cyber

June 28, 2017
By Robert K. Ackerman and Breann Pendleton

As industry and government work to hammer out complex details in the cyberthreat intelligence struggle, each side expects support from the other—but both must improve the foundational understanding of the capabilities each brings to the table. Many of these issues will define the agenda of AFCEA’s Classified Cyber Forum, to be held July 13 at the Heritage Conference Center in Chantilly, Virginia.

July 1, 2017
By Farisa Dastvar

President Donald Trump recently signed a succinct but sweeping cybersecurity executive order fortifying the U.S. government’s role in thwarting cyber attacks, establishing a path toward protecting federal networks and critical infrastructure, and bolstering cybersecurity for the nation as a whole. 

“Our nation’s economic and national security rely on a safe, secure and reliable cyberspace,” said U.S. Department of Homeland Security Secretary John Kelly of the order, titled Strengthening the Cybersecurity of Federal Networks and Critical Infrastructure.

July 1, 2017
By Carl De Groote
The CONUS Defense Department environment shares data and information amid complex networking. A secure and effective environment could be ensured using an approach known as Digital Network Architecture, or DNA.

The fully digital world has changed the strategies, tactics and procedures required to operate successfully in modern warfare. Highly skilled cyber analysts play an important role, but to achieve peak performance from both human and machine, automation within the network is needed. A new network approach—a single platform that is simple, automated, intelligent and secure—will better enable the U.S. Cyber Mission Force to operate within an enemy’s decision cycle and preserve U.S. supremacy across all five domains: land, sea, air, space and cyberspace.

July 1, 2017
By Bob Lazaravich

Solid-state drives store data using flash memory and are becoming common system-level components in military systems. Although they are inexpensive and readily available, commercial off-the-shelf versions often fail to meet military requirements: predictable performance under stressful operating conditions, robust ruggedization, long-term availability from an accredited supplier and trusted security. Drives designed for the commercial market do not provide the flexible security features needed in today’s modern military applications. 

June 27, 2017
By Sandra Jontz
Lt. Gen. Alan Lynn, USA, director of DISA and commander of the JFHQ-DODIN, speaks at AFCEA’s Defensive Cyber Operations Symposium in June. Photo by Mike Carpenter

Conquering cyberthreats that pose a national security risk means acquiring cutting-edge technology and leading-edge talent and pairing them, according to U.S. Defense Department experts.

The department’s technology wish list, discussed during the annual Defensive Cyber Operations Symposium (DCOS), touches on a number of disruptive areas, including machine learning, biometrics, the cloud, what officials are dubbing “software-defined everything,” and solutions to improve mobility and identity protections. Experts shared the challenges and solutions of leveraging technology and talent at the AFCEA International event June 13-15 in Baltimore.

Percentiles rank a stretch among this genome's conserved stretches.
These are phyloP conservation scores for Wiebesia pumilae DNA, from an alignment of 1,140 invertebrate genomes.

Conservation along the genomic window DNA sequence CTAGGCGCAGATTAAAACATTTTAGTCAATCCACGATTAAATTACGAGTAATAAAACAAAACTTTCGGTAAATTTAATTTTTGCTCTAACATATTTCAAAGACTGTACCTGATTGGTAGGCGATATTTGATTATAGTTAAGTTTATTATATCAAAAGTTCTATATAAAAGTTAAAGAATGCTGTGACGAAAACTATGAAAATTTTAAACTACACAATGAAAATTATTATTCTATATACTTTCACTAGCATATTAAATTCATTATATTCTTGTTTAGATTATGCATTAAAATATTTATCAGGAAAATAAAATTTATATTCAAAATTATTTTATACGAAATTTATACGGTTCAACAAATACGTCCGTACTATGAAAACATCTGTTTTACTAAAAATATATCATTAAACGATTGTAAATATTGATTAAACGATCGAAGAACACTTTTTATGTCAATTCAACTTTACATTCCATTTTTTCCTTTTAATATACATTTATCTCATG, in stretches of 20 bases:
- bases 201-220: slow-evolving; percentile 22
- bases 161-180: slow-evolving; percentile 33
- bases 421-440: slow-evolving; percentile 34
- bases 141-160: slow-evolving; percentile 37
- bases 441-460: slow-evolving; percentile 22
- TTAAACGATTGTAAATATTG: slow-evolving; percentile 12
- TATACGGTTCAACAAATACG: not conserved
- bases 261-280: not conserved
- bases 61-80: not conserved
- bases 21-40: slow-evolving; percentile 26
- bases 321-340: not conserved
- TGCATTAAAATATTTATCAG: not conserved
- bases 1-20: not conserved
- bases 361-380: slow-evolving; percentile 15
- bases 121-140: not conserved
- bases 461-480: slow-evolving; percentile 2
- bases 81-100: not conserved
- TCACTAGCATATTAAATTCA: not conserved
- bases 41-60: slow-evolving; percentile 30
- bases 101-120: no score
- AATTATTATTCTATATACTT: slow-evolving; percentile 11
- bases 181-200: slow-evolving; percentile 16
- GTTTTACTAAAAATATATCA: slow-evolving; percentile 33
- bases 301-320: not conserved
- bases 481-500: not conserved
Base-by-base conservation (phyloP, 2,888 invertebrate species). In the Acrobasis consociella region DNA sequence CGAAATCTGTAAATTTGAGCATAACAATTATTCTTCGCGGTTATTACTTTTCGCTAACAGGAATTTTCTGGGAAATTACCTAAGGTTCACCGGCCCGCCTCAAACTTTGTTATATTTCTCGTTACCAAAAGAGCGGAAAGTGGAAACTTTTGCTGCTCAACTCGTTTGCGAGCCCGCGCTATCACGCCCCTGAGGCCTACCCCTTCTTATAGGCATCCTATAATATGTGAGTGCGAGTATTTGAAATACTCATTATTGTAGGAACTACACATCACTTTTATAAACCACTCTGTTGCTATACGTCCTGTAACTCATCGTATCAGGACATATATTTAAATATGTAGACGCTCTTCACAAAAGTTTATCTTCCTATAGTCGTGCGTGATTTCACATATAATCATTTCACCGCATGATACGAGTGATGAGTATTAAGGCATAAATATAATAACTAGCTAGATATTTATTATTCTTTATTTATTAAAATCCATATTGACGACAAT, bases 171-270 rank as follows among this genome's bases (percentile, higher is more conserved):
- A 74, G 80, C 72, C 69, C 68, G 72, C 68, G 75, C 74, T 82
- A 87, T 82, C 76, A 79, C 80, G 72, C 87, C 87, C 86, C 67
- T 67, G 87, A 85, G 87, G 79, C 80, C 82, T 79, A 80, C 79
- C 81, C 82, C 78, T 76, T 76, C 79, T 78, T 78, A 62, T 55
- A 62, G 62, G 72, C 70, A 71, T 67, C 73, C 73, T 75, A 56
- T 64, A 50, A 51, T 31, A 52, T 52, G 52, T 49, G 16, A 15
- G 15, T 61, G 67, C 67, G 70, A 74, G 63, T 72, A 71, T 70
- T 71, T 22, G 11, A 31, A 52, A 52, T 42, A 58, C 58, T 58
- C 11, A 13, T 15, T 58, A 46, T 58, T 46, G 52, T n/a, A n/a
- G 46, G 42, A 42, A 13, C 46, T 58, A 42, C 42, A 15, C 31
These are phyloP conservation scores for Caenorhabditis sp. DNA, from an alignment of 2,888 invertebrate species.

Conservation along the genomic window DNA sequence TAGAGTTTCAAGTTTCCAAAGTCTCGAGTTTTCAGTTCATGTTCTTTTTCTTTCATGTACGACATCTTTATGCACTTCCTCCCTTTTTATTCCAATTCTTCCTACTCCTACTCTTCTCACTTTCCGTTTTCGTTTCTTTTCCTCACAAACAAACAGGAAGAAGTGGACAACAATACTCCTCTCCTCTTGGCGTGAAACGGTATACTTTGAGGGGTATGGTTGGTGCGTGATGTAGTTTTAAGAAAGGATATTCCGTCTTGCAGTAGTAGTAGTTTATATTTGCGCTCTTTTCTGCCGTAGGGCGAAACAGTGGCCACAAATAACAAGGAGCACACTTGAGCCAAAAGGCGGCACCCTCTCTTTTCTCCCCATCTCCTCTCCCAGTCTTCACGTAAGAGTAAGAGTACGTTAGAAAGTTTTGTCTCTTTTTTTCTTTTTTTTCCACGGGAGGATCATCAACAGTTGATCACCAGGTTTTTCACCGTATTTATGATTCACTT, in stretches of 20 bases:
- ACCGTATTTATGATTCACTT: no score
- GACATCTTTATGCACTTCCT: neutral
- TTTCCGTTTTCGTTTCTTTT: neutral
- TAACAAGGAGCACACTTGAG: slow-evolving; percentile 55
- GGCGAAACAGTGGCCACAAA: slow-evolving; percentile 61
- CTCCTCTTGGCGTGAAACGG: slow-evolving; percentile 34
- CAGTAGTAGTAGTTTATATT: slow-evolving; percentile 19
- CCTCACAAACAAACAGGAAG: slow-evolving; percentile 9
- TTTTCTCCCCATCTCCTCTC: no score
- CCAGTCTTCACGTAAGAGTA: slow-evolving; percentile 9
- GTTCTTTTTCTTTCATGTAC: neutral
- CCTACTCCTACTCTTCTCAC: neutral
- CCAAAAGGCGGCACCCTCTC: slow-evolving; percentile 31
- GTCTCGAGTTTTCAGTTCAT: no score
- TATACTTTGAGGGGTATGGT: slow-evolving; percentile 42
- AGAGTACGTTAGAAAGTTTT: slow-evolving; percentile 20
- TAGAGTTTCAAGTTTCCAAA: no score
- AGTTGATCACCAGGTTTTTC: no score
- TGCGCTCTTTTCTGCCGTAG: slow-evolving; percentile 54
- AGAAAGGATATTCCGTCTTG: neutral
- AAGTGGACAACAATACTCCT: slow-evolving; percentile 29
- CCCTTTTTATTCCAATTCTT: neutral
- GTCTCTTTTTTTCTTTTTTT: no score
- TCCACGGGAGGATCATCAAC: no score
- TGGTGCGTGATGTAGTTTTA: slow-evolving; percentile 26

June 26, 2017

The Council on CyberSecurity’s Critical Security Controls for Effective Cyber Defense provides guidance on prioritizing security processes that are most effective against the latest advanced threats, such as malware and other malicious targeted attacks. The main emphasis of the controls is on standardization and automation that not only maximize security but also enhance the operational effectiveness of information technology administration.

June 27, 2017
By Sandra Jontz

Governments, banks, transportation systems and critical infrastructure entities reeled Tuesday from yet another wide-sweeping disruptive cyber attack—one that echoed the WannaCry breach in May but is potentially far more crippling.

Cyber experts began bracing for the effects of a massive attack that hit Ukraine first, and then rippled throughout other European nations before going global.

June 26, 2017
By Maryann Lawlor
Only about 15 percent of U.S. Internet fraud victims report the crimes to law enforcement.

You’ve probably received a phone call that goes something like this: “Mr. Smith? I’m calling from ABC company, and there appears to be a security problem with XYZ operating systems. Are you at your computer right now? We can fix the problem for you. All you have to do open your computer, and I’ll take care of it.”

June 21, 2017
By Sandra Jontz
Students in a Virginia Tech laboratory test Popcorn Linux, an operating system that can compile different programming languages into a single cyber tongue. The research is a collaborative effort between the university and the Office of Naval Research. Photo courtesy Binoy Ravindran

A collaborative government-academia collaboration is crafting a new operating system that, if it comes to fruition, would compile different computer programming languages into what U.S. Navy officials have termed a single cyber tongue.

It's called Popcorn Linux, and the operating system unites the language spoken, if you will, by the many processors that otherwise use their own programming languages.

June 13, 2017
By Sandra Jontz
Lt. Gen. Alan Lynn, USA, director of DISA and commander of the JFHQ-DODIN, speaks at AFCEA’s Defensive Cyber Operations Symposium in Baltimore.